On June 5, CASA de Maryland, the immigrants advocacy and support organization that is the largest Latino and immigrant group in the state, honored Sandler Reiff Young & Lamb with its Justice Award for our Firm’s pro bono work on the Maryland DREAM Act. Together with a team from Arnold & Porter, the Firm represented “Dreamer” students and voters in the court battle to attempt to block a statewide referendum on the DREAM Act, which makes available to to undocumented immigrants in-state tuition at community colleges and the state University system if certain conditions are met. The court challenge did not succeed but Maryland voters approved the law in the 2012 general election. (The Firm also represented the ballot committee formed to persuade voters to approve the law).
The University of Maryland Diamondback recently reported on a case that Sandler Reiff Young & Lamb partner Joseph Sandler argued in support of the Maryland DREAM Act. After Maryland Governor Martin O’Malley signed the bill last year, opponents of the new law have attempted to put the law to a referendum, where Maryland voters can decide its fate.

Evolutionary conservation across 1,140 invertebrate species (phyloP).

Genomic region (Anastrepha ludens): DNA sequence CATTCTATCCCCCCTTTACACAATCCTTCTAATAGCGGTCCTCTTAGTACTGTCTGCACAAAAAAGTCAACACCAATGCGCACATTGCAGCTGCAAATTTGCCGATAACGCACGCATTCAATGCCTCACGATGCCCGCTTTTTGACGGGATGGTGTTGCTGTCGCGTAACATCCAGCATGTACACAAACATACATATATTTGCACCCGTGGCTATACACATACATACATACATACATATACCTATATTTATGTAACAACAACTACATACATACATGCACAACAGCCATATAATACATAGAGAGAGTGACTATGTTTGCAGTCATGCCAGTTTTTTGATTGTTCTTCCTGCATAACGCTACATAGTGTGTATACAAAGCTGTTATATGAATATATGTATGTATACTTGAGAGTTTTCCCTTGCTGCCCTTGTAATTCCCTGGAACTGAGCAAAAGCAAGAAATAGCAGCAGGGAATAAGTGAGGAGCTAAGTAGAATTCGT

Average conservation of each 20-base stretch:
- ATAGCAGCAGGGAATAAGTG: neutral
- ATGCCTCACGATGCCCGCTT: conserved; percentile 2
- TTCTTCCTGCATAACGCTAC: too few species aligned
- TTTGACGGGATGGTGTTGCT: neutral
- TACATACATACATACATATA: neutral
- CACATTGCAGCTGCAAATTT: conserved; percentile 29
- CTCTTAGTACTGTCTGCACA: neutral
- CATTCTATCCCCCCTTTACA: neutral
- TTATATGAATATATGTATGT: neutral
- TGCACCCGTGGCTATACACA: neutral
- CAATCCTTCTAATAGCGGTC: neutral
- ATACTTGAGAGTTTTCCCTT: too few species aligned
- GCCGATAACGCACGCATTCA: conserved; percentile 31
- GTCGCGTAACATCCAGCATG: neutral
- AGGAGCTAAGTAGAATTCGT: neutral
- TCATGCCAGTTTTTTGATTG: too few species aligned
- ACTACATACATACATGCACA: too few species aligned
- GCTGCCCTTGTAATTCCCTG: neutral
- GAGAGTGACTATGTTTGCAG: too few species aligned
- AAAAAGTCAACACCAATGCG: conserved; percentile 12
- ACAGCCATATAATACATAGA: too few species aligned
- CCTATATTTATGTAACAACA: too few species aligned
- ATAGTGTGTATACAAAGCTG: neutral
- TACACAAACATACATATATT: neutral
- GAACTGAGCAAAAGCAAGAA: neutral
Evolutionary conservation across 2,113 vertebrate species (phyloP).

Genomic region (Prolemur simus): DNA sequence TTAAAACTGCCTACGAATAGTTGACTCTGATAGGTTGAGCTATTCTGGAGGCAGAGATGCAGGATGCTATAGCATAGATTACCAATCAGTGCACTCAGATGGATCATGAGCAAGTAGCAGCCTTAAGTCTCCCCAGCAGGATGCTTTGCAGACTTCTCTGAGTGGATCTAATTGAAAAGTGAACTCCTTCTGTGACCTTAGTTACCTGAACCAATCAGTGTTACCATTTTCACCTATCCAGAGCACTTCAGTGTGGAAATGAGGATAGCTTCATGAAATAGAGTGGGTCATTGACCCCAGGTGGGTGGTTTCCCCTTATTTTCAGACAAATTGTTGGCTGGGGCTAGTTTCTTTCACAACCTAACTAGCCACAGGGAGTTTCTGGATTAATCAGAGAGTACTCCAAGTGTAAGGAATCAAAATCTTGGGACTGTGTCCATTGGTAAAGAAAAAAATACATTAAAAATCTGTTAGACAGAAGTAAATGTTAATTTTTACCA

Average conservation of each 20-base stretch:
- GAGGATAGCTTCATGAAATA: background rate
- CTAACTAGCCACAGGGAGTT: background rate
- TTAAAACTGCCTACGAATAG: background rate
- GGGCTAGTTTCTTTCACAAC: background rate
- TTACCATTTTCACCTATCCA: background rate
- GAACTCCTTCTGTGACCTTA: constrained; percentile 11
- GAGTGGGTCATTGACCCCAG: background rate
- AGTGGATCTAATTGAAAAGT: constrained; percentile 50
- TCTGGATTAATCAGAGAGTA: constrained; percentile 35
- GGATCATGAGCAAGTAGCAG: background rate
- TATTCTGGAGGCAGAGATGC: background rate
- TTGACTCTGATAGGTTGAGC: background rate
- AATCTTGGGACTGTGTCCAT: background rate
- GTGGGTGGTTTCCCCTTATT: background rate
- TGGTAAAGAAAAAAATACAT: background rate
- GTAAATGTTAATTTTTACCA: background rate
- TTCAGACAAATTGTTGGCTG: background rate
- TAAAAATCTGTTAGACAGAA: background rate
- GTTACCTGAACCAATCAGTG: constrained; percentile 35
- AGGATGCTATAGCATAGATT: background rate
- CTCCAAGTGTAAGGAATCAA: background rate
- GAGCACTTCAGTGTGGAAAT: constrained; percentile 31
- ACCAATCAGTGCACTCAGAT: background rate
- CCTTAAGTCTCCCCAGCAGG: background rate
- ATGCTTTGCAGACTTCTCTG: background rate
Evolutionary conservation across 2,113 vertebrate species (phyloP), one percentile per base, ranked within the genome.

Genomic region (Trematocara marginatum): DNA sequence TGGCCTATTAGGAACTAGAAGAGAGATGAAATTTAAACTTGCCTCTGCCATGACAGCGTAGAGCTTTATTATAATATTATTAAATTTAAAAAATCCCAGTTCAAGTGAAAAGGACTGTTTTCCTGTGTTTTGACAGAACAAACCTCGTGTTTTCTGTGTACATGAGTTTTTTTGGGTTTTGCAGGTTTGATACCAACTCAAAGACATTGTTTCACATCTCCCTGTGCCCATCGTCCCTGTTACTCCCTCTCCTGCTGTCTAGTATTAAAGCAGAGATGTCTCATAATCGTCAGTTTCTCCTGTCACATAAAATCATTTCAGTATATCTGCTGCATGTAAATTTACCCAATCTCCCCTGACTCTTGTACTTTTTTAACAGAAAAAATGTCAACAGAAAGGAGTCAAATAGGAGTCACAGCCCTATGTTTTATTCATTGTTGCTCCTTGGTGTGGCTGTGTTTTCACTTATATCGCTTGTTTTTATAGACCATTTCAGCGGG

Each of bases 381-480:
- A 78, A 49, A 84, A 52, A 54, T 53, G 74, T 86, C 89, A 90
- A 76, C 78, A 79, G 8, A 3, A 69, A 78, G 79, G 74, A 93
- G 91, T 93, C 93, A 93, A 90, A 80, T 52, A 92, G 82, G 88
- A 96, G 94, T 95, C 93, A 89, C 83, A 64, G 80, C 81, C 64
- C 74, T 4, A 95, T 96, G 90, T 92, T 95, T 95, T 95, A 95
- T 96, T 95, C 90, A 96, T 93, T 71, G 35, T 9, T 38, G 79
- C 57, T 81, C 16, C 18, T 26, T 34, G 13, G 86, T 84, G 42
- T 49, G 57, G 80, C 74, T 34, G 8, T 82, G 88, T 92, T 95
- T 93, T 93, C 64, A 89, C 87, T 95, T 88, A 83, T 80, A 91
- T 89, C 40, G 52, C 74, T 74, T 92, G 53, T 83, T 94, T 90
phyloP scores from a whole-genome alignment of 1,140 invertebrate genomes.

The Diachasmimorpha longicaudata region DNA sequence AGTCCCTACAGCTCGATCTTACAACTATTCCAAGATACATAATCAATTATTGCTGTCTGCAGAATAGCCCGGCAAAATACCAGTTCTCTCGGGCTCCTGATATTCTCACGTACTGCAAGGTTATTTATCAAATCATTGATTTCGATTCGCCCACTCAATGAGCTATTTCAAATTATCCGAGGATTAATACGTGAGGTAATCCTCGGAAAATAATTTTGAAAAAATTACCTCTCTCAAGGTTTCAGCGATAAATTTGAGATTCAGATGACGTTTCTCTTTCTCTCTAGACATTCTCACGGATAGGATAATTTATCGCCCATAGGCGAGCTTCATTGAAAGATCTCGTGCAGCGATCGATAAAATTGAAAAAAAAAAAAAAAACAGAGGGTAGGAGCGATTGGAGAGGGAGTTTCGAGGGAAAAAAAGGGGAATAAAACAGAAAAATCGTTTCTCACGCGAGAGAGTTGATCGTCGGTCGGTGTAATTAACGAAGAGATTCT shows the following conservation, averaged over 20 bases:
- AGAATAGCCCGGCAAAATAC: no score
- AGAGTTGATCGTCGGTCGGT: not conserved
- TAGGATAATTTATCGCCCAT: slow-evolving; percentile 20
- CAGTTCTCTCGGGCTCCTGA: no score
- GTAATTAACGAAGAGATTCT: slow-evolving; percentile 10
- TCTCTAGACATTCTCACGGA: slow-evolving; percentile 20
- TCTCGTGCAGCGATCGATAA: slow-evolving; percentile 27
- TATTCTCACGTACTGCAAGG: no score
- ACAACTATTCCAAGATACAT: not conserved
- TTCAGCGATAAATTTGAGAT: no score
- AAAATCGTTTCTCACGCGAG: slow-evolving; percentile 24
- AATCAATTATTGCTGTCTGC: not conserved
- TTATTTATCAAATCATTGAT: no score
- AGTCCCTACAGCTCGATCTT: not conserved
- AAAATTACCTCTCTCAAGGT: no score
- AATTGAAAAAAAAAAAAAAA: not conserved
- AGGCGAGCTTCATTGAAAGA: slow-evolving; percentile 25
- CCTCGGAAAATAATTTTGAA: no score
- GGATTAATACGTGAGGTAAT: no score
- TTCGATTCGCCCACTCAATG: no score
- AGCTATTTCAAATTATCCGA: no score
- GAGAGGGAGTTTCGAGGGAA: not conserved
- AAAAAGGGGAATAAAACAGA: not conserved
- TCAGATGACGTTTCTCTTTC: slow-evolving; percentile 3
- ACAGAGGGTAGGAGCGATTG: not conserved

Under the DREAM Act, undocumented students can receive in-state tuition to Maryland public colleges if they graduated from a Maryland public high school, complete 60 community college credits, and prove they or their parents had paid state taxes for the past three years. Mr. Sandler, who is arguing the case on behalf of Casa de Maryland, told the Diamondback that the bill is essentially a spending bill because the community college requirements will lead to an increase in state-funding to two-year colleges. If the law is indeed considered a spending bill rather than a policy bill, it would be disqualified from being put to a vote.
“The law is of the type that we believe is not subject to referendum,” Mr. Sandler said. “It includes appropriations; it is essentially a spending bill.”
The case has also drawn media attention for other regional outlets, including the Washington Post.